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fiat money (fīˈət, fīˈăt), inconvertible money that is made legal tender by the decree, or fiat, of the government but that is not covered by a specie reserve. It is commonly understood to be of paper, although it may also consist of overvalued metal coins. The circulation of fiat money may lead to inflation, whereas money redeemable in gold or other securities is held much less likely to do so. Under conditions of proper monetary management, however, fiat paper money can be a stable currency. In fact, contemporary American money is essentially fiat money. All Federal Reserve notes and most circulating coins are money because the government says they are, not because they are backed by precious metals. Earlier, less stable examples of fiat paper money were the continentals issued by the American government during the Revolutionary War, the assignats issued during the French Revolution, and the greenbacks issued by the U.S. government during the Civil War. Most such issues were accompanied by severe price rises.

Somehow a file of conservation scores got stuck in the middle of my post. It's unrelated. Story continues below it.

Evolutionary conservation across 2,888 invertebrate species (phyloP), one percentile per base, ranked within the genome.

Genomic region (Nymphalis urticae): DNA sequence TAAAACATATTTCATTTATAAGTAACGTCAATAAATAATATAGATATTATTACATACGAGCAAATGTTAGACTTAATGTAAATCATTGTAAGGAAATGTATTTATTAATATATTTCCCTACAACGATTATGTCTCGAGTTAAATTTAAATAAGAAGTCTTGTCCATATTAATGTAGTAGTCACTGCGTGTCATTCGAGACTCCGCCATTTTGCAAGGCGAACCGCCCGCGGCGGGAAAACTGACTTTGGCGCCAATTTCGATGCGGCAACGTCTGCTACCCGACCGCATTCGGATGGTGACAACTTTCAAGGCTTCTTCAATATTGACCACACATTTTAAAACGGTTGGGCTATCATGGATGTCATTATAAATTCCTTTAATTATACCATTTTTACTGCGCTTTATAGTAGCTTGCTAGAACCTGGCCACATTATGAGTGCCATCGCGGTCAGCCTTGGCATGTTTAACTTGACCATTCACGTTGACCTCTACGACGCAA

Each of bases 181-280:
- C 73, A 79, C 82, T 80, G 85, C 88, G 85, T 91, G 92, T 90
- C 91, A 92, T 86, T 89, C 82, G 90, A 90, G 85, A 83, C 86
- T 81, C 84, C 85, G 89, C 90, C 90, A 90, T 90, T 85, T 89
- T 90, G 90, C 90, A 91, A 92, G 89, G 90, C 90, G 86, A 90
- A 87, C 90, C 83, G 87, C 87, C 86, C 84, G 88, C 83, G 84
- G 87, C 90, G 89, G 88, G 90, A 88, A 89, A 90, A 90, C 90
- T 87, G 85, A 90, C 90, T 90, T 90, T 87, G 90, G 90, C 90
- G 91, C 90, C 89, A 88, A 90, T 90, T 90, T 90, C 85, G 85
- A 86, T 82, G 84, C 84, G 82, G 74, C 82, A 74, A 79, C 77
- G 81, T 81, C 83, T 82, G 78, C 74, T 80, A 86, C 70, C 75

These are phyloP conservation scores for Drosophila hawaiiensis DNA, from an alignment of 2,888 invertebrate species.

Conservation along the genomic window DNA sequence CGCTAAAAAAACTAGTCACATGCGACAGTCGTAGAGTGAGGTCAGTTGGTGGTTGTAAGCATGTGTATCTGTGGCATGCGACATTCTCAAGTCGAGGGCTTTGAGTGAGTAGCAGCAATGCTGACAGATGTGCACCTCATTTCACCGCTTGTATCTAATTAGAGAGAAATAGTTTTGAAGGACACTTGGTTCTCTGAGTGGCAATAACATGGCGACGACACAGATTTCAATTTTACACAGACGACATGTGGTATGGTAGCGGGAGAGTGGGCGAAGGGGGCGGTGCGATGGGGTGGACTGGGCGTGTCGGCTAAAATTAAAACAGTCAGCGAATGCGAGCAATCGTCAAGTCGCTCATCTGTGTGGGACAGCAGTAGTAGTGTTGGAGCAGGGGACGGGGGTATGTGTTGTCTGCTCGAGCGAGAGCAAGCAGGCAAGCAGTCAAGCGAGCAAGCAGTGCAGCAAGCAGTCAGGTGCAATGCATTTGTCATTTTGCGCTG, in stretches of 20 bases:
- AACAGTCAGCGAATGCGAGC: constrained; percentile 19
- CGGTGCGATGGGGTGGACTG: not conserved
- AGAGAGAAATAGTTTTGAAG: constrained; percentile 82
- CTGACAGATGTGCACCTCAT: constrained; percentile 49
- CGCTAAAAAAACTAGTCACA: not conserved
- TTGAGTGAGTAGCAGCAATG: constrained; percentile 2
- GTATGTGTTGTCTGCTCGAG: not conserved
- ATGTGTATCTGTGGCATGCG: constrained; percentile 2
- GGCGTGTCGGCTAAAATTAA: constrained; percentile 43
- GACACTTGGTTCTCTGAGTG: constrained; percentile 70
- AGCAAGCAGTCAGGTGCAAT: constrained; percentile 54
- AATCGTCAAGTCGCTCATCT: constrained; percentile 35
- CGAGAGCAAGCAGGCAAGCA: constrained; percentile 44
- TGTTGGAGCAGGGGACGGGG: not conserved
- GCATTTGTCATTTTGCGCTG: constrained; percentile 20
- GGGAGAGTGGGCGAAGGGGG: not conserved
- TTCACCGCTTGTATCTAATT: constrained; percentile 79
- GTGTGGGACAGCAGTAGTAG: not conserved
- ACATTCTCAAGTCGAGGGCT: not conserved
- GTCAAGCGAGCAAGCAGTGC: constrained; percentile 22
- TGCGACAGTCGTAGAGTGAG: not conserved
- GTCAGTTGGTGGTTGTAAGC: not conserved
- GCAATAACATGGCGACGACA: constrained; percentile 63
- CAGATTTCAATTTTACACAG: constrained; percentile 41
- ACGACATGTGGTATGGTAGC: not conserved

See W. C. Mitchell, History of the Greenbacks (1903, repr. 1960); F. Reinfeld, Story of Paper Money (rev. ed. 1960).
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